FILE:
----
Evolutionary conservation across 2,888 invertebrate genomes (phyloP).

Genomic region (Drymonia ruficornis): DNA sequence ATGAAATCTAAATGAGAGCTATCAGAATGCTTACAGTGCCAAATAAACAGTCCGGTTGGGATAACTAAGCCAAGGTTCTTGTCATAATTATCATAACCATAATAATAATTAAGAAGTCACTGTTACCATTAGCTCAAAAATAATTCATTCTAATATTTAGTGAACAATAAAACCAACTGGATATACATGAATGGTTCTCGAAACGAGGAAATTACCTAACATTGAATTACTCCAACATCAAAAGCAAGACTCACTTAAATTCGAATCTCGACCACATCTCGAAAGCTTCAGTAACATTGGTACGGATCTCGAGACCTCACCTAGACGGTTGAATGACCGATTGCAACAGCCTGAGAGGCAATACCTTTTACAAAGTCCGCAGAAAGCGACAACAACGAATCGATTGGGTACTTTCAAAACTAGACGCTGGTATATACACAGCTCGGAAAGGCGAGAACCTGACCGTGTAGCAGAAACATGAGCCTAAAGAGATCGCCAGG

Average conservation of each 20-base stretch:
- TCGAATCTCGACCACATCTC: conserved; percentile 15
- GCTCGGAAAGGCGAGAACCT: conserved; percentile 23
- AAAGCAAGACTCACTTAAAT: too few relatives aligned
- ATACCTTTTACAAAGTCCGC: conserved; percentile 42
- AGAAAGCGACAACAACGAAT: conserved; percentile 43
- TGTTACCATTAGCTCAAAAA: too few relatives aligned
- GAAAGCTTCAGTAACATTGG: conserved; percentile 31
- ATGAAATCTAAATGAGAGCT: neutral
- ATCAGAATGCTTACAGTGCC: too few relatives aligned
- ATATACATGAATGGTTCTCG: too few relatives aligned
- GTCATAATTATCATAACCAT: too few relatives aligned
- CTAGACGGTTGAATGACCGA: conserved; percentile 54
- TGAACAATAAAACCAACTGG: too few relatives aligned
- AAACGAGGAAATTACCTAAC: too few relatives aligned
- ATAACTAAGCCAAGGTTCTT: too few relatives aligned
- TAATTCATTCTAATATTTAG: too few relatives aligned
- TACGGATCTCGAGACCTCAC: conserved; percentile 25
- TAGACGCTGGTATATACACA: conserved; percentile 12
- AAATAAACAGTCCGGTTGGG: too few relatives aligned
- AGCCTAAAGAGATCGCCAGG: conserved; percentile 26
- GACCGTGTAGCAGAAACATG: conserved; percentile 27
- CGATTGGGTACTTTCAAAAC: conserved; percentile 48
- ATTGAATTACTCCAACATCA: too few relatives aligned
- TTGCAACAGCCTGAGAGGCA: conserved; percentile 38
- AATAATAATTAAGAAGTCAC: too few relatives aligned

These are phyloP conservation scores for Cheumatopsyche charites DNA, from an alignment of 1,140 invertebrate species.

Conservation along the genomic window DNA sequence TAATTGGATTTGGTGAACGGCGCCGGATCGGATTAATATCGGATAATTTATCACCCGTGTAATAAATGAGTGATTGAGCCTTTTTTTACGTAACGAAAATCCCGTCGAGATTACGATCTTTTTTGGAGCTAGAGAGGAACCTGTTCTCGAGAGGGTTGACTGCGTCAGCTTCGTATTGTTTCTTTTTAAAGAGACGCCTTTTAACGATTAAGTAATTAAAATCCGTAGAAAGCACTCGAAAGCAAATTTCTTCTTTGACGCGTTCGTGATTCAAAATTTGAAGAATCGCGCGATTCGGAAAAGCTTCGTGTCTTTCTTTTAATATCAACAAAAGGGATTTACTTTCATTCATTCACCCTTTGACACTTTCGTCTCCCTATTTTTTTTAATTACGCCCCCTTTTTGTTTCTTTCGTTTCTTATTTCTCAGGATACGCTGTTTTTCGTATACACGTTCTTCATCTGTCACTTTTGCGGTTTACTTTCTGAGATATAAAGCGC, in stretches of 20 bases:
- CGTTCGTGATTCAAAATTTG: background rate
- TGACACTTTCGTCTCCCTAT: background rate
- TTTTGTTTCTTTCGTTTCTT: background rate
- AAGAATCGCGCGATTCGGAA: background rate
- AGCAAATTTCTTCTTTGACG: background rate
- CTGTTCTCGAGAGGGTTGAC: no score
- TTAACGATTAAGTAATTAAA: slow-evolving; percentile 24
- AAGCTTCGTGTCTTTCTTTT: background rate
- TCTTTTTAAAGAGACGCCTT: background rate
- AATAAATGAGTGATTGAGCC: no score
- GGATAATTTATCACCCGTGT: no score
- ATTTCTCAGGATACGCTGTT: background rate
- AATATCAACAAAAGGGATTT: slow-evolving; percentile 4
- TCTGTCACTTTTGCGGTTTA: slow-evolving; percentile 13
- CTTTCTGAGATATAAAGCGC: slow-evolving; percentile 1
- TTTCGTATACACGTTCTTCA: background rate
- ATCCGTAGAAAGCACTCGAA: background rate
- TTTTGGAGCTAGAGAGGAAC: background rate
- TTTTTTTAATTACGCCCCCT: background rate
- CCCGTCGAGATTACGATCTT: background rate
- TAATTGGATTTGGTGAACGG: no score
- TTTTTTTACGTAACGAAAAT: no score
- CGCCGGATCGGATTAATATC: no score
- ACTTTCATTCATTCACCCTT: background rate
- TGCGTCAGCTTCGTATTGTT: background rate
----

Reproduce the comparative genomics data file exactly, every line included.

Evolutionary conservation across 2,888 invertebrate genomes (phyloP).

Genomic region (Drymonia ruficornis): DNA sequence ATGAAATCTAAATGAGAGCTATCAGAATGCTTACAGTGCCAAATAAACAGTCCGGTTGGGATAACTAAGCCAAGGTTCTTGTCATAATTATCATAACCATAATAATAATTAAGAAGTCACTGTTACCATTAGCTCAAAAATAATTCATTCTAATATTTAGTGAACAATAAAACCAACTGGATATACATGAATGGTTCTCGAAACGAGGAAATTACCTAACATTGAATTACTCCAACATCAAAAGCAAGACTCACTTAAATTCGAATCTCGACCACATCTCGAAAGCTTCAGTAACATTGGTACGGATCTCGAGACCTCACCTAGACGGTTGAATGACCGATTGCAACAGCCTGAGAGGCAATACCTTTTACAAAGTCCGCAGAAAGCGACAACAACGAATCGATTGGGTACTTTCAAAACTAGACGCTGGTATATACACAGCTCGGAAAGGCGAGAACCTGACCGTGTAGCAGAAACATGAGCCTAAAGAGATCGCCAGG

Average conservation of each 20-base stretch:
- TCGAATCTCGACCACATCTC: conserved; percentile 15
- GCTCGGAAAGGCGAGAACCT: conserved; percentile 23
- AAAGCAAGACTCACTTAAAT: too few relatives aligned
- ATACCTTTTACAAAGTCCGC: conserved; percentile 42
- AGAAAGCGACAACAACGAAT: conserved; percentile 43
- TGTTACCATTAGCTCAAAAA: too few relatives aligned
- GAAAGCTTCAGTAACATTGG: conserved; percentile 31
- ATGAAATCTAAATGAGAGCT: neutral
- ATCAGAATGCTTACAGTGCC: too few relatives aligned
- ATATACATGAATGGTTCTCG: too few relatives aligned
- GTCATAATTATCATAACCAT: too few relatives aligned
- CTAGACGGTTGAATGACCGA: conserved; percentile 54
- TGAACAATAAAACCAACTGG: too few relatives aligned
- AAACGAGGAAATTACCTAAC: too few relatives aligned
- ATAACTAAGCCAAGGTTCTT: too few relatives aligned
- TAATTCATTCTAATATTTAG: too few relatives aligned
- TACGGATCTCGAGACCTCAC: conserved; percentile 25
- TAGACGCTGGTATATACACA: conserved; percentile 12
- AAATAAACAGTCCGGTTGGG: too few relatives aligned
- AGCCTAAAGAGATCGCCAGG: conserved; percentile 26
- GACCGTGTAGCAGAAACATG: conserved; percentile 27
- CGATTGGGTACTTTCAAAAC: conserved; percentile 48
- ATTGAATTACTCCAACATCA: too few relatives aligned
- TTGCAACAGCCTGAGAGGCA: conserved; percentile 38
- AATAATAATTAAGAAGTCAC: too few relatives aligned

These are phyloP conservation scores for Cheumatopsyche charites DNA, from an alignment of 1,140 invertebrate species.

Conservation along the genomic window DNA sequence TAATTGGATTTGGTGAACGGCGCCGGATCGGATTAATATCGGATAATTTATCACCCGTGTAATAAATGAGTGATTGAGCCTTTTTTTACGTAACGAAAATCCCGTCGAGATTACGATCTTTTTTGGAGCTAGAGAGGAACCTGTTCTCGAGAGGGTTGACTGCGTCAGCTTCGTATTGTTTCTTTTTAAAGAGACGCCTTTTAACGATTAAGTAATTAAAATCCGTAGAAAGCACTCGAAAGCAAATTTCTTCTTTGACGCGTTCGTGATTCAAAATTTGAAGAATCGCGCGATTCGGAAAAGCTTCGTGTCTTTCTTTTAATATCAACAAAAGGGATTTACTTTCATTCATTCACCCTTTGACACTTTCGTCTCCCTATTTTTTTTAATTACGCCCCCTTTTTGTTTCTTTCGTTTCTTATTTCTCAGGATACGCTGTTTTTCGTATACACGTTCTTCATCTGTCACTTTTGCGGTTTACTTTCTGAGATATAAAGCGC, in stretches of 20 bases:
- CGTTCGTGATTCAAAATTTG: background rate
- TGACACTTTCGTCTCCCTAT: background rate
- TTTTGTTTCTTTCGTTTCTT: background rate
- AAGAATCGCGCGATTCGGAA: background rate
- AGCAAATTTCTTCTTTGACG: background rate
- CTGTTCTCGAGAGGGTTGAC: no score
- TTAACGATTAAGTAATTAAA: slow-evolving; percentile 24
- AAGCTTCGTGTCTTTCTTTT: background rate
- TCTTTTTAAAGAGACGCCTT: background rate
- AATAAATGAGTGATTGAGCC: no score
- GGATAATTTATCACCCGTGT: no score
- ATTTCTCAGGATACGCTGTT: background rate
- AATATCAACAAAAGGGATTT: slow-evolving; percentile 4
- TCTGTCACTTTTGCGGTTTA: slow-evolving; percentile 13
- CTTTCTGAGATATAAAGCGC: slow-evolving; percentile 1
- TTTCGTATACACGTTCTTCA: background rate
- ATCCGTAGAAAGCACTCGAA: background rate
- TTTTGGAGCTAGAGAGGAAC: background rate
- TTTTTTTAATTACGCCCCCT: background rate
- CCCGTCGAGATTACGATCTT: background rate
- TAATTGGATTTGGTGAACGG: no score
- TTTTTTTACGTAACGAAAAT: no score
- CGCCGGATCGGATTAATATC: no score
- ACTTTCATTCATTCACCCTT: background rate
- TGCGTCAGCTTCGTATTGTT: background rate